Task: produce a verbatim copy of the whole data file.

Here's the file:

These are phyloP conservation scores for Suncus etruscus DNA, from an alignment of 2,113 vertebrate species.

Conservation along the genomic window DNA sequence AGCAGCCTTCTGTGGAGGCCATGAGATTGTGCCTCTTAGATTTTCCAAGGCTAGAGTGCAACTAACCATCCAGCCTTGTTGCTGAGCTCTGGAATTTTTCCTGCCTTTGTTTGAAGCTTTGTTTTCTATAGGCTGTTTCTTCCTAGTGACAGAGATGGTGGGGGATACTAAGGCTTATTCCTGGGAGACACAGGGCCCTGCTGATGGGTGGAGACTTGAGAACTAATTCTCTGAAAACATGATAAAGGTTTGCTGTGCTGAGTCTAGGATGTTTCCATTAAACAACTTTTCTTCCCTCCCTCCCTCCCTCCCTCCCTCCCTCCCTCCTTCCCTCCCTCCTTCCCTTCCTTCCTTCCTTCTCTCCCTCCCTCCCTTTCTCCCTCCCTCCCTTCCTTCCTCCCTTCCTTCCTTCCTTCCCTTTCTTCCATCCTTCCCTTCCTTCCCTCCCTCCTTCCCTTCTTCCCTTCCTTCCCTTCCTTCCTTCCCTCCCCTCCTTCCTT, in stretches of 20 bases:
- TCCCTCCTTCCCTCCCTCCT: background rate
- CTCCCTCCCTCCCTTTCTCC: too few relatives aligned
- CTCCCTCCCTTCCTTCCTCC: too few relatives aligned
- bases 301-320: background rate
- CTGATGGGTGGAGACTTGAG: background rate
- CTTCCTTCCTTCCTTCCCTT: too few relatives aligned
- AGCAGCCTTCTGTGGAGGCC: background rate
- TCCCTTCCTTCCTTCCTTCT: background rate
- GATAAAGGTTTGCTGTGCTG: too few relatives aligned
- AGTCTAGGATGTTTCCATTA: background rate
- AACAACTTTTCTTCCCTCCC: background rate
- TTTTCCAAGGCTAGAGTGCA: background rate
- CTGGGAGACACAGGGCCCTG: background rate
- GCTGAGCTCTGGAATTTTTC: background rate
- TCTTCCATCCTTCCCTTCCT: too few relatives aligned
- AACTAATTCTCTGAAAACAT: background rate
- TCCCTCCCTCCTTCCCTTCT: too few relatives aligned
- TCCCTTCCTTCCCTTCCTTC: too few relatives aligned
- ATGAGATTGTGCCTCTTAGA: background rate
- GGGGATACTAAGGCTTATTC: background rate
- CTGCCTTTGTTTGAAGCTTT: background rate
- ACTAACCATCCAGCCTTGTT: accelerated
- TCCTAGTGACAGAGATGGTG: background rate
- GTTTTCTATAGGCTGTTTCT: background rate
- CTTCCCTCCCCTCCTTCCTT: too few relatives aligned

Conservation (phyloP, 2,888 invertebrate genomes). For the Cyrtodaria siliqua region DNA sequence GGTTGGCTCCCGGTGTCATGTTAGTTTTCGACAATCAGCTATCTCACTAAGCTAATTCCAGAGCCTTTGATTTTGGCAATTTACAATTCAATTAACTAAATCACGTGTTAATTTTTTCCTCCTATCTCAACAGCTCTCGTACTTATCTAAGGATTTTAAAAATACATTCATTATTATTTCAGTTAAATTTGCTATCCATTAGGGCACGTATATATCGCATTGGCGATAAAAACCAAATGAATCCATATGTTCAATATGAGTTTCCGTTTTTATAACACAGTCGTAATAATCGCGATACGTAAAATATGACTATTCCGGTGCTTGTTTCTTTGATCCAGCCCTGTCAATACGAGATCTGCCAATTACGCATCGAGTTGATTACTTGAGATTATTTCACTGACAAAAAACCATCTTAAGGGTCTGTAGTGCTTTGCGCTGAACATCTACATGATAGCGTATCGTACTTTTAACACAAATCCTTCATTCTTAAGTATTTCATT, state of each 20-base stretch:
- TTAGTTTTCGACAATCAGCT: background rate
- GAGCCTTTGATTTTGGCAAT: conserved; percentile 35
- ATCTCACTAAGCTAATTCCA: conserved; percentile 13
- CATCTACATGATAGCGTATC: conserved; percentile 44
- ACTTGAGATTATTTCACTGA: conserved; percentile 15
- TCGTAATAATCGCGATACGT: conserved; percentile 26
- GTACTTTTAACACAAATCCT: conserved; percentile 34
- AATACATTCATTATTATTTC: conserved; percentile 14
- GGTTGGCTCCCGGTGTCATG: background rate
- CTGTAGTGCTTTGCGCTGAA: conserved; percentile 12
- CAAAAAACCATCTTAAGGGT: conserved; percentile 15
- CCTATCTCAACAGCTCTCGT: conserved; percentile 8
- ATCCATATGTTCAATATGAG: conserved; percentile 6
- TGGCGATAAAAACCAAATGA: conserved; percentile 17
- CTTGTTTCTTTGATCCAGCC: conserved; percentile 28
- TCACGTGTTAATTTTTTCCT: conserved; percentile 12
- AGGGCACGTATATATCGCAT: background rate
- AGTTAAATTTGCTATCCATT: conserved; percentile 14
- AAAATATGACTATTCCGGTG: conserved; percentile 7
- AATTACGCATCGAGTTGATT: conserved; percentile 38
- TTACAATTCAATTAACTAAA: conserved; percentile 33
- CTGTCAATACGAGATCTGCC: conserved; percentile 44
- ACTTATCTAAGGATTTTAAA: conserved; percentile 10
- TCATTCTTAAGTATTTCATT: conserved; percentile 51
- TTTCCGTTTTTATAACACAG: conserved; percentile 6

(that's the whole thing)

These are phyloP conservation scores for Suncus etruscus DNA, from an alignment of 2,113 vertebrate species.

Conservation along the genomic window DNA sequence AGCAGCCTTCTGTGGAGGCCATGAGATTGTGCCTCTTAGATTTTCCAAGGCTAGAGTGCAACTAACCATCCAGCCTTGTTGCTGAGCTCTGGAATTTTTCCTGCCTTTGTTTGAAGCTTTGTTTTCTATAGGCTGTTTCTTCCTAGTGACAGAGATGGTGGGGGATACTAAGGCTTATTCCTGGGAGACACAGGGCCCTGCTGATGGGTGGAGACTTGAGAACTAATTCTCTGAAAACATGATAAAGGTTTGCTGTGCTGAGTCTAGGATGTTTCCATTAAACAACTTTTCTTCCCTCCCTCCCTCCCTCCCTCCCTCCCTCCCTCCTTCCCTCCCTCCTTCCCTTCCTTCCTTCCTTCTCTCCCTCCCTCCCTTTCTCCCTCCCTCCCTTCCTTCCTCCCTTCCTTCCTTCCTTCCCTTTCTTCCATCCTTCCCTTCCTTCCCTCCCTCCTTCCCTTCTTCCCTTCCTTCCCTTCCTTCCTTCCCTCCCCTCCTTCCTT, in stretches of 20 bases:
- TCCCTCCTTCCCTCCCTCCT: background rate
- CTCCCTCCCTCCCTTTCTCC: too few relatives aligned
- CTCCCTCCCTTCCTTCCTCC: too few relatives aligned
- bases 301-320: background rate
- CTGATGGGTGGAGACTTGAG: background rate
- CTTCCTTCCTTCCTTCCCTT: too few relatives aligned
- AGCAGCCTTCTGTGGAGGCC: background rate
- TCCCTTCCTTCCTTCCTTCT: background rate
- GATAAAGGTTTGCTGTGCTG: too few relatives aligned
- AGTCTAGGATGTTTCCATTA: background rate
- AACAACTTTTCTTCCCTCCC: background rate
- TTTTCCAAGGCTAGAGTGCA: background rate
- CTGGGAGACACAGGGCCCTG: background rate
- GCTGAGCTCTGGAATTTTTC: background rate
- TCTTCCATCCTTCCCTTCCT: too few relatives aligned
- AACTAATTCTCTGAAAACAT: background rate
- TCCCTCCCTCCTTCCCTTCT: too few relatives aligned
- TCCCTTCCTTCCCTTCCTTC: too few relatives aligned
- ATGAGATTGTGCCTCTTAGA: background rate
- GGGGATACTAAGGCTTATTC: background rate
- CTGCCTTTGTTTGAAGCTTT: background rate
- ACTAACCATCCAGCCTTGTT: accelerated
- TCCTAGTGACAGAGATGGTG: background rate
- GTTTTCTATAGGCTGTTTCT: background rate
- CTTCCCTCCCCTCCTTCCTT: too few relatives aligned

Conservation (phyloP, 2,888 invertebrate genomes). For the Cyrtodaria siliqua region DNA sequence GGTTGGCTCCCGGTGTCATGTTAGTTTTCGACAATCAGCTATCTCACTAAGCTAATTCCAGAGCCTTTGATTTTGGCAATTTACAATTCAATTAACTAAATCACGTGTTAATTTTTTCCTCCTATCTCAACAGCTCTCGTACTTATCTAAGGATTTTAAAAATACATTCATTATTATTTCAGTTAAATTTGCTATCCATTAGGGCACGTATATATCGCATTGGCGATAAAAACCAAATGAATCCATATGTTCAATATGAGTTTCCGTTTTTATAACACAGTCGTAATAATCGCGATACGTAAAATATGACTATTCCGGTGCTTGTTTCTTTGATCCAGCCCTGTCAATACGAGATCTGCCAATTACGCATCGAGTTGATTACTTGAGATTATTTCACTGACAAAAAACCATCTTAAGGGTCTGTAGTGCTTTGCGCTGAACATCTACATGATAGCGTATCGTACTTTTAACACAAATCCTTCATTCTTAAGTATTTCATT, state of each 20-base stretch:
- TTAGTTTTCGACAATCAGCT: background rate
- GAGCCTTTGATTTTGGCAAT: conserved; percentile 35
- ATCTCACTAAGCTAATTCCA: conserved; percentile 13
- CATCTACATGATAGCGTATC: conserved; percentile 44
- ACTTGAGATTATTTCACTGA: conserved; percentile 15
- TCGTAATAATCGCGATACGT: conserved; percentile 26
- GTACTTTTAACACAAATCCT: conserved; percentile 34
- AATACATTCATTATTATTTC: conserved; percentile 14
- GGTTGGCTCCCGGTGTCATG: background rate
- CTGTAGTGCTTTGCGCTGAA: conserved; percentile 12
- CAAAAAACCATCTTAAGGGT: conserved; percentile 15
- CCTATCTCAACAGCTCTCGT: conserved; percentile 8
- ATCCATATGTTCAATATGAG: conserved; percentile 6
- TGGCGATAAAAACCAAATGA: conserved; percentile 17
- CTTGTTTCTTTGATCCAGCC: conserved; percentile 28
- TCACGTGTTAATTTTTTCCT: conserved; percentile 12
- AGGGCACGTATATATCGCAT: background rate
- AGTTAAATTTGCTATCCATT: conserved; percentile 14
- AAAATATGACTATTCCGGTG: conserved; percentile 7
- AATTACGCATCGAGTTGATT: conserved; percentile 38
- TTACAATTCAATTAACTAAA: conserved; percentile 33
- CTGTCAATACGAGATCTGCC: conserved; percentile 44
- ACTTATCTAAGGATTTTAAA: conserved; percentile 10
- TCATTCTTAAGTATTTCATT: conserved; percentile 51
- TTTCCGTTTTTATAACACAG: conserved; percentile 6